NOTE: This guest post was written by Dana Terry. Dana is a 2014 M.A. graduate of the Seton Hall University School of Diplomacy and International Relations. Her specializations include International Organizations, Conflict Negotiation/Management, and Post-Conflict Statebuilding. She has previously published pieces on the development agenda (MDGs: How Far We’ve Gotten, The 65th Annual UN DPI/NGO Conference in the Eyes of a Blogger), Bosnia & Herzegovina (Bosnia and Herzegovina’s Political Economy and Possibilities for Reform and Why Bosnia and Herzegovina Should Not Be Ignored) and is currently researching the relation between politicized ethnicity and income inequality. Follow her on twitter @DanaTerry
On September 21st, the 2014 Social Good Summit kick started a global dialogue by bringing together over 140 countries around the world to discuss development goals to be achieved by 2030. Amongst the common themes discussed was the need for a development agenda that integrates social, cultural, and economic strategies which utilize innovation and human capital. Arguably, if there is one issue in dire need of an integrative approach, it is the complicated and multifaceted issue of conflict. If we are to make progress towards a conflict-free world, we must engage in activism, cultivate social corporate responsibility, and foster reconciliation.
Put yourself in the shoes of someone who has lived through conflict. Could you forgive someone who murdered your parents, child, or best friend? Post-conflict reconciliation is a tremendous endeavor, but without it, we cannot have peace. Rami Elhanan of the Forgiveness Project captured this best saying “Without including reconciliation as an integral part of the resolution process, there will be no peace; nothing more than ceasefires.” Documentaries like ‘Beyond Right and Wrong’ and forums like ‘Parent Circle’ are important for reconciliation as they share the stories of people from both sides who lived through brutal conflicts, lost loved ones, and still found a way to forgive one another. It is imperative that we continue to build and foster tools that promote the peaceful image of humanity in the face of violent, hateful propaganda.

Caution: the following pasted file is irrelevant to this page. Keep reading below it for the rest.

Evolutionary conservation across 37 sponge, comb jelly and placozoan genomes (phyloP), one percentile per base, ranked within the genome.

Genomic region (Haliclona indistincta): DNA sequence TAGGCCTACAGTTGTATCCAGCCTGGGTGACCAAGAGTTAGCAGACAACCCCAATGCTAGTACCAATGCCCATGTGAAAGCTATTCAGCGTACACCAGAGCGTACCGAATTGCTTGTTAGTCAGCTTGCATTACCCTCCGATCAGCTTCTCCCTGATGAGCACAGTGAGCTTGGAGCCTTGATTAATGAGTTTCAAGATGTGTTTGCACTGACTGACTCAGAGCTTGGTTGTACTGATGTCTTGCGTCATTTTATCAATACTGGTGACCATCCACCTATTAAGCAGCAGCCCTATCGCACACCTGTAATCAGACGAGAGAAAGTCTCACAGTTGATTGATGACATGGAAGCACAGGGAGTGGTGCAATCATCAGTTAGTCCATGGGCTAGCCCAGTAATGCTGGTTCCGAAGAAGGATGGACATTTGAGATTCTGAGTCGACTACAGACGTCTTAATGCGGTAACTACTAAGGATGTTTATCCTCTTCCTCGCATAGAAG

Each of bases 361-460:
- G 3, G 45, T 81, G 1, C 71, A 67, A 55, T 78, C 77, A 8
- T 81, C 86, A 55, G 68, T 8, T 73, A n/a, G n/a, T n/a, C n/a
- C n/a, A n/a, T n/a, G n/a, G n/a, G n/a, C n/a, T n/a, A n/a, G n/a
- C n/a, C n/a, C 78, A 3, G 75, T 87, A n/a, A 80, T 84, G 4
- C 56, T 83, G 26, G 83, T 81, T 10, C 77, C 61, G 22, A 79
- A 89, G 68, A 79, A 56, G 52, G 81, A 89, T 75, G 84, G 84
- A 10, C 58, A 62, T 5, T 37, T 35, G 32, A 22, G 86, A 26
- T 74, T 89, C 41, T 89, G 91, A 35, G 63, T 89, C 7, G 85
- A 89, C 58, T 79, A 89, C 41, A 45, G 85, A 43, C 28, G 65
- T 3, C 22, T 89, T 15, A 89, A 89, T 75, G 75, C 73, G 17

Innovation for Corporate Social Responsibility
Many of us rely on the use of computers daily, but did you know that the minerals used to create your processor may have been bought from a militia or rebel group? Militias and rebel groups often use the sale of gold, tin, tantalum, and tungsten to fund their violent conflicts. Intel realized that the tech industry was helping to perpetuate civil war through indiscriminant purchases from these groups. Many of the violent conflicts of the world, such as the one in the Congo, aren’t just a social issue, but a supply chain issue. Realizing that the Tech industry needed to remove itself from the role of indirectly financing conflict, Intel created the first ever ‘conflict-free’ processor, and by 2016, Intel aims to make all of its products conflict-free. Intel saw the damage indiscriminate mineral purchases did to conflict zones, and took the initiative to remove themselves from the conflict mineral market. However, it is up to us to make sure we keep ourselves, our schools, and our businesses accountable in their purchases by advocating for conflict-free products.
Advocacy: Our role to play
The “Conflict-free Campus Initiative” seeks to empower students to lobby authorities at their university to refrain from purchasing products that use conflict minerals from the Congo and to put pressure on electronic companies to invest in the Congo’s mineral sector. This initiative draws on the power of youth and university stakeholders to advocate for corporate social responsibility which, if successful, will not only stop the indirect funding of violent conflict in the Congo, but also build the country’s economy— ultimately helping the Congo achieve sustainable peace.
It is truly important to realize the power we as individuals hold when we are willing to come together. By supporting reconciliation tools such as ‘Beyond Right & Wrong’ and ‘Parent Circle’, supporting the socially responsible work of Intel, and engaging in activist initiatives like that of ‘Conflict-free Campus Initiative’, we can help foster a more peaceful world.